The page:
# Smooth hypersurfaces of the blow-up.

Let's assume $$X$$ is the blow up of $$\mathbb{P}^n$$ along a smooth subvariety $$Z$$. Especially $$X$$ is smooth. I was wondering what the hypersurfaces of $$X$$ look like? The hypersurfaces should give an ample divisor, so it should have positive intersection number with any curve. Hence I think this implies that it should contain the exceptional divisor which is a projective bundle over $$Z$$. So it seems like every hypersurface section has two components one should be the exceptional divisor and possibly another divisor (which is blow of some divisor in the projective space). But this seems to imply that hypersurfaces are not smooth (they have at least two components) and contradicts Bertini's theorem. (So a better question is what smooth hypersurfaces look like?)

• For the question to admit an answer, you have to specify what you mean by hypersurface. Usually this word is used for example in the context of projective space, where it typically means the same thing as "effective divisor". In your context, you have to make a decision whether "hypersurface" means "effective divisor" or "ample divisor" or something else. Feb 22, 2021 at 22:02
• I think the correct hypersurface here should be very ample divisor. It means you need embed into projective space and consider a hypersurface in that projective space. Embedding is an isomorphism onto its image this means the hypersurface defined in this way should correspond to some very ample divisor on the variety and smoothness also should be preserved during this embedding process. Feb 22, 2021 at 22:31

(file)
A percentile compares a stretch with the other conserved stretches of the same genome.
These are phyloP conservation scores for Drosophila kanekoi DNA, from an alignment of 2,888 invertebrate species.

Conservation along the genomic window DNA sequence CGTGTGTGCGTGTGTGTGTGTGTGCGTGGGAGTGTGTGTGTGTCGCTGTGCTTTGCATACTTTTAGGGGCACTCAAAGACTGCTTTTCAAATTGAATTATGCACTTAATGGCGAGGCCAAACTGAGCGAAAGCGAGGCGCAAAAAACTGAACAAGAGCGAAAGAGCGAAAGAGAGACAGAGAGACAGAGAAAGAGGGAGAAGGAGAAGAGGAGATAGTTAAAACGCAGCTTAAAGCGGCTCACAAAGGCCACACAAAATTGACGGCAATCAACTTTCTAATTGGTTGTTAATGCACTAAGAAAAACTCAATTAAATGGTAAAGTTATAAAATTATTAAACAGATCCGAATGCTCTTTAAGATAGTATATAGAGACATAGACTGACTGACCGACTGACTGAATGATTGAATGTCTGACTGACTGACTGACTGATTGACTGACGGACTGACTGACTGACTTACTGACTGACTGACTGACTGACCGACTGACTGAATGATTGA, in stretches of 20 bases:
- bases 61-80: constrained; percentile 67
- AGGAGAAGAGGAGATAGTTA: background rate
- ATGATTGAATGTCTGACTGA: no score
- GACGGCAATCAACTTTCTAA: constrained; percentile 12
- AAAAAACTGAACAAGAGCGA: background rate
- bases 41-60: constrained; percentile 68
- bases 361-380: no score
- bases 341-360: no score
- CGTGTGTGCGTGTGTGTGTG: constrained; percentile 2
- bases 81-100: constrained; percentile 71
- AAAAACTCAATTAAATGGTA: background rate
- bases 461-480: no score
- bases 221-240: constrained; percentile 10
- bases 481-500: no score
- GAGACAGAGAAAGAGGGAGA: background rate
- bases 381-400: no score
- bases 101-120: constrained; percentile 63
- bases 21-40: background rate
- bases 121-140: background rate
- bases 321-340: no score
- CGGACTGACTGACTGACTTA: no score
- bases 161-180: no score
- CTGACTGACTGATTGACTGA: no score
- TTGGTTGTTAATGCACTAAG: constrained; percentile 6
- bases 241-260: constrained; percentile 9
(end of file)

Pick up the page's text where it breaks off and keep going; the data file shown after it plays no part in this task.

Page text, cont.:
I think you are asking a very difficult question. If you want to know the very ample divisors on $$X$$ then you are asking, at minimum, "what is the structure of the cone of ample/nef divisors on $$X$$?", and that is ignoring the ample/very ample distinction. If you Google the words "ample" and "blowup" together I think you will find some papers that will quickly demonstrate that it can take quite a bit of effort to say relatively little. Fixing $$d > 1$$, if you are blowing up a point $$p$$, then you are asking for something like a bound on the multiplicity of the divisor $$D \subset \mathbb P^n$$ at $$p$$ such that it can still be moved in a linear system $$L \subset |D|$$ which is large enough that strict transforms of members of $$L$$ cover $$X$$. And while this is straightforward enough for a single reduced point, blowing up at multiple and/or fat points will quickly get confusing, and blowing up a positive dimensional subvariety is even worse (in particular, the geometric characterization of a given linear system downstairs will become trickier and tricker). If you haven't already, I would advise that you start reading Lazarsfeld's Positivity in Algebraic Geometry to learn more about this kind of thing.